Oral Presentation Session
Reviewed by: General Anthropology Division
Of interest to: Teachers of Anthropology in Community Colleges, Students
Primary Theme: Social movements
Secondary Theme: Citizenship
Around the turn of the Twentieth Century, there was a shift in the way that anthropologists referred to non-European people, particularly those in small-scale and tribal societies. Nineteenth Century evolutionists such as Morgan, Tyler, and McGee typically referred to these as “Savages,” whereas a new generation of scholars including Boas and Durkheim, referred to these same people as “Primitives.” This change is indicative of a broader cultural shift away from Nineteenth Century evolutionary thinking in which non-European people in general and tribal people, in particular, were seen as degraded or infantile, to a more culturally relativistic position where primitive people were viewed as a generative force that anthropologists could use to understand modern society as well as inspiring innovation in philosophy, art, and music. In museum exhibits, books, and public talks anthropologists moved past the concept of the savage as a curiosity or remnant of the past, to see the people who had been identified by this term as sources of knowledge. So too artists and musicians turned to the cultures of primitive people as a source of inspiration for their work. However, this shift in terminology tended to efface contradictions in European and American understandings of the savage or primitive. On the one hand it acknowledged the humanity and value of different people, but on the other hand, “the other” remained distinctly that: its value lay in its difference and in its simplicity.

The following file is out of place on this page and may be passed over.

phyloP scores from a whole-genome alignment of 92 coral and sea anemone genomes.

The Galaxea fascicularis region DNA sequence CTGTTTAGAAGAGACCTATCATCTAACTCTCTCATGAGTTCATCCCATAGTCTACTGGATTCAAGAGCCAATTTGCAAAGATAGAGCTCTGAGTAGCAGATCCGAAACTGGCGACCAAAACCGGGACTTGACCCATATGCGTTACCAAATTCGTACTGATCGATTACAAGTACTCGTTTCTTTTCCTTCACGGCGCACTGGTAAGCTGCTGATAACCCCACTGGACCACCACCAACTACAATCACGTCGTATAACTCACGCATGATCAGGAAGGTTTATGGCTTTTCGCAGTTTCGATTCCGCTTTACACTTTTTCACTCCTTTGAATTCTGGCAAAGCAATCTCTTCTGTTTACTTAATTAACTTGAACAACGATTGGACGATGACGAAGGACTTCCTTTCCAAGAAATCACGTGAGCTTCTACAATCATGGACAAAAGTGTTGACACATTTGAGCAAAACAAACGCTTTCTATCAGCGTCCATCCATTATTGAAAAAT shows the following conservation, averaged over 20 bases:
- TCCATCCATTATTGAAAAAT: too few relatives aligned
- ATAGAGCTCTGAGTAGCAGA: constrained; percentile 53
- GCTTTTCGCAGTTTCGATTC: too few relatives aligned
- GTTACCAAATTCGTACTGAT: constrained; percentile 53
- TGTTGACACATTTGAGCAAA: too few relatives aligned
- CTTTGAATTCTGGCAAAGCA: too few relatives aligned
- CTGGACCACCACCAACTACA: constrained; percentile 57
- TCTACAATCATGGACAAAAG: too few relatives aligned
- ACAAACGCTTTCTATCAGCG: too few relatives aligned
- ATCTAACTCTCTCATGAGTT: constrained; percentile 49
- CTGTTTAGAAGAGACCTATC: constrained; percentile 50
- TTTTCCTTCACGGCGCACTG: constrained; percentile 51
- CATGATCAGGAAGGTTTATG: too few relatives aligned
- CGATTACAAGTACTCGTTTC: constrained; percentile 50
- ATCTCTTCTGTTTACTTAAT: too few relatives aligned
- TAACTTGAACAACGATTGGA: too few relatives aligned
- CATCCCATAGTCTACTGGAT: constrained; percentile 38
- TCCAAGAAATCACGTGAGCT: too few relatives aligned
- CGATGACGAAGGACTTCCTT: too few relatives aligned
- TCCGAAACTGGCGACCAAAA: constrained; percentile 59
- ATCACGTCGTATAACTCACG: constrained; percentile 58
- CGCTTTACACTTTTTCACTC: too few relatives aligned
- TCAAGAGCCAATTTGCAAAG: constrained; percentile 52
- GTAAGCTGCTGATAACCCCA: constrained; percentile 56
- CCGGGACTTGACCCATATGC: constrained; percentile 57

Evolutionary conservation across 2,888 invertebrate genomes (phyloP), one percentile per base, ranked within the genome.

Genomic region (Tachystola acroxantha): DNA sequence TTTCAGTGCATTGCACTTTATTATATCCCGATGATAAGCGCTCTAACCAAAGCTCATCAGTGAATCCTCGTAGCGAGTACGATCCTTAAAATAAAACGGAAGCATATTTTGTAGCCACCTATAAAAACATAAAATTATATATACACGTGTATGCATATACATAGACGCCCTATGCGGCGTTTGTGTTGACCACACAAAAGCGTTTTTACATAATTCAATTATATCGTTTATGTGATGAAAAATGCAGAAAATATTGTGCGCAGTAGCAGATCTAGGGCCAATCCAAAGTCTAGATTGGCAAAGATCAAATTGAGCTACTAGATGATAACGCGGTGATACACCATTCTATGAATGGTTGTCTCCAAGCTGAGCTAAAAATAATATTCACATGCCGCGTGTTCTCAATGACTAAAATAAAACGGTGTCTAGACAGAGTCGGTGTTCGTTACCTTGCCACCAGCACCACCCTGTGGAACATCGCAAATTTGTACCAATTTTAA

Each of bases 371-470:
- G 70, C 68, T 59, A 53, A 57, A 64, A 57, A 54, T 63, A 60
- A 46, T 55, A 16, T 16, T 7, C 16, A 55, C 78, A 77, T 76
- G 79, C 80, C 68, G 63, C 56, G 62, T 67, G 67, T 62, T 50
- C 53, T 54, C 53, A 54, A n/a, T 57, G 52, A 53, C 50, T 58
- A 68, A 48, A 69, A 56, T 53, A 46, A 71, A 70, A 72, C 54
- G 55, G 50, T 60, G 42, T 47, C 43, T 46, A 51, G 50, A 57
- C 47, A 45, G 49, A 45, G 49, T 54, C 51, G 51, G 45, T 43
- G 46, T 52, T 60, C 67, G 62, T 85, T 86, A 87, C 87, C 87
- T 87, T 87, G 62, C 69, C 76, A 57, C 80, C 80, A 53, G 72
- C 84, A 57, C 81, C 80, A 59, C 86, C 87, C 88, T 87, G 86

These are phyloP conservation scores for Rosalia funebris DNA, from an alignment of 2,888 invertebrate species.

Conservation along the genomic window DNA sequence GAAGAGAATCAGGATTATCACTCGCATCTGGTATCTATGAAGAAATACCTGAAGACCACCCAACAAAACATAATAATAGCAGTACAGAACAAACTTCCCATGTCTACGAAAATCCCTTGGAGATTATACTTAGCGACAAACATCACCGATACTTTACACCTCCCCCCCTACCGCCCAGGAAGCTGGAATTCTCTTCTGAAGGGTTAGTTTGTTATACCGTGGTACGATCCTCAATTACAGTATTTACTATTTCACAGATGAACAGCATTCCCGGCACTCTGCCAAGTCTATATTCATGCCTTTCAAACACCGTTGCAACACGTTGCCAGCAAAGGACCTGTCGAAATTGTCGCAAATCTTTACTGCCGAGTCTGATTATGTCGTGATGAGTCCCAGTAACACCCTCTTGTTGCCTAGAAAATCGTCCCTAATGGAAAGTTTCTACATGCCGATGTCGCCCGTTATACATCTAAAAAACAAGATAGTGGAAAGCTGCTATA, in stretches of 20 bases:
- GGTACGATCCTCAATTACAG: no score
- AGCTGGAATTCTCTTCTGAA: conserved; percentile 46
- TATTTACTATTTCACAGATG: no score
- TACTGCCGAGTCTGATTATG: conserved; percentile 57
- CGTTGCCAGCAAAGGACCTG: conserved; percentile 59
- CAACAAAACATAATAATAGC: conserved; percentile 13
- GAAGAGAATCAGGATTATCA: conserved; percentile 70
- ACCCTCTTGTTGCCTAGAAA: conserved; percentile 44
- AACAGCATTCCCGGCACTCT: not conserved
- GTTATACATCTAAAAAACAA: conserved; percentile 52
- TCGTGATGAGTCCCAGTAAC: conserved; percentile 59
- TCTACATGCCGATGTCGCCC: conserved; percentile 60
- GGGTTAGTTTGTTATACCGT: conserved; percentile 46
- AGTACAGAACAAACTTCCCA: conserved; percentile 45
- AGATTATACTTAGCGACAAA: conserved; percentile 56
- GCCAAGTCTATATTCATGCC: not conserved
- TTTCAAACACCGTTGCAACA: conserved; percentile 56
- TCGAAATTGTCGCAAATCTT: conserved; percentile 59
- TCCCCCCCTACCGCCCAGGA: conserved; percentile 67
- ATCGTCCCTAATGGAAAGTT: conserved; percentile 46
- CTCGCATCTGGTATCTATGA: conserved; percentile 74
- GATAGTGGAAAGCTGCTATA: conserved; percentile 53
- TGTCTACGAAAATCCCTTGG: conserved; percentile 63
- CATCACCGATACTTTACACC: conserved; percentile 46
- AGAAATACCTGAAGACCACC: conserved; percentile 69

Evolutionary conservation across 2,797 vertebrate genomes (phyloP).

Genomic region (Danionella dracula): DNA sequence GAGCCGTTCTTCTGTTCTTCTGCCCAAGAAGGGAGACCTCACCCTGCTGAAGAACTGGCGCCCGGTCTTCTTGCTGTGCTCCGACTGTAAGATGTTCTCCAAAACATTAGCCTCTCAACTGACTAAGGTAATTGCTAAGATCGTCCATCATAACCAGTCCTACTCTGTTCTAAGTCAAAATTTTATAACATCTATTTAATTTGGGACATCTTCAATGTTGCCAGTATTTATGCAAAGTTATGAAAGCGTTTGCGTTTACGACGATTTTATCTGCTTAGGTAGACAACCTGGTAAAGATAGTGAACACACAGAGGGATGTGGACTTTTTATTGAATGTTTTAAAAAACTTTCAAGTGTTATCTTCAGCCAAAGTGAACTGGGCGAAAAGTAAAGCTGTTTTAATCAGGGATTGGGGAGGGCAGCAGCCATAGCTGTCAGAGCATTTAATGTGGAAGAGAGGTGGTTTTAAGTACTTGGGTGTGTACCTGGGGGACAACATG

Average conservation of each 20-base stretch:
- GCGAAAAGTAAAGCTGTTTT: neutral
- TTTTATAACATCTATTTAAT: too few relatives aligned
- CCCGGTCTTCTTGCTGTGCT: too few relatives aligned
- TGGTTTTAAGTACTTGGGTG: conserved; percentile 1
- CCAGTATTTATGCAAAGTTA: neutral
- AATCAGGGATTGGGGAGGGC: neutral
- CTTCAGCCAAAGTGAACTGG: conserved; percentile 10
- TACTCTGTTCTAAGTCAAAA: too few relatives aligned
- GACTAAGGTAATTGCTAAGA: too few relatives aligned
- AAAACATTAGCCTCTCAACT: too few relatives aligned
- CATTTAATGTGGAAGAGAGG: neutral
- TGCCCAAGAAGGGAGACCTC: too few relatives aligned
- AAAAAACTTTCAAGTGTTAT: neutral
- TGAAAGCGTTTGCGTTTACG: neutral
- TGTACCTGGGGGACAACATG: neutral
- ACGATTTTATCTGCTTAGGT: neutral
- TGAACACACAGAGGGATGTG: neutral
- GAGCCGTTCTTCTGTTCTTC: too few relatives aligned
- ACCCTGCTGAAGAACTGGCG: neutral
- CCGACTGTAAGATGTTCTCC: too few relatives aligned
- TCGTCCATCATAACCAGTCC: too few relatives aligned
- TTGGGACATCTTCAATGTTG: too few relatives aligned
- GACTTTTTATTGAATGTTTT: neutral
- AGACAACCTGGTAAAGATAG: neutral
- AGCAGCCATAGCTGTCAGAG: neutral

The papers in this session will explore the transition between the savage and the primitive in terms of its cultural, political, and symbolic importance, as well as in terms of the contradictions in European and American understandings of difference that it both created and exposed.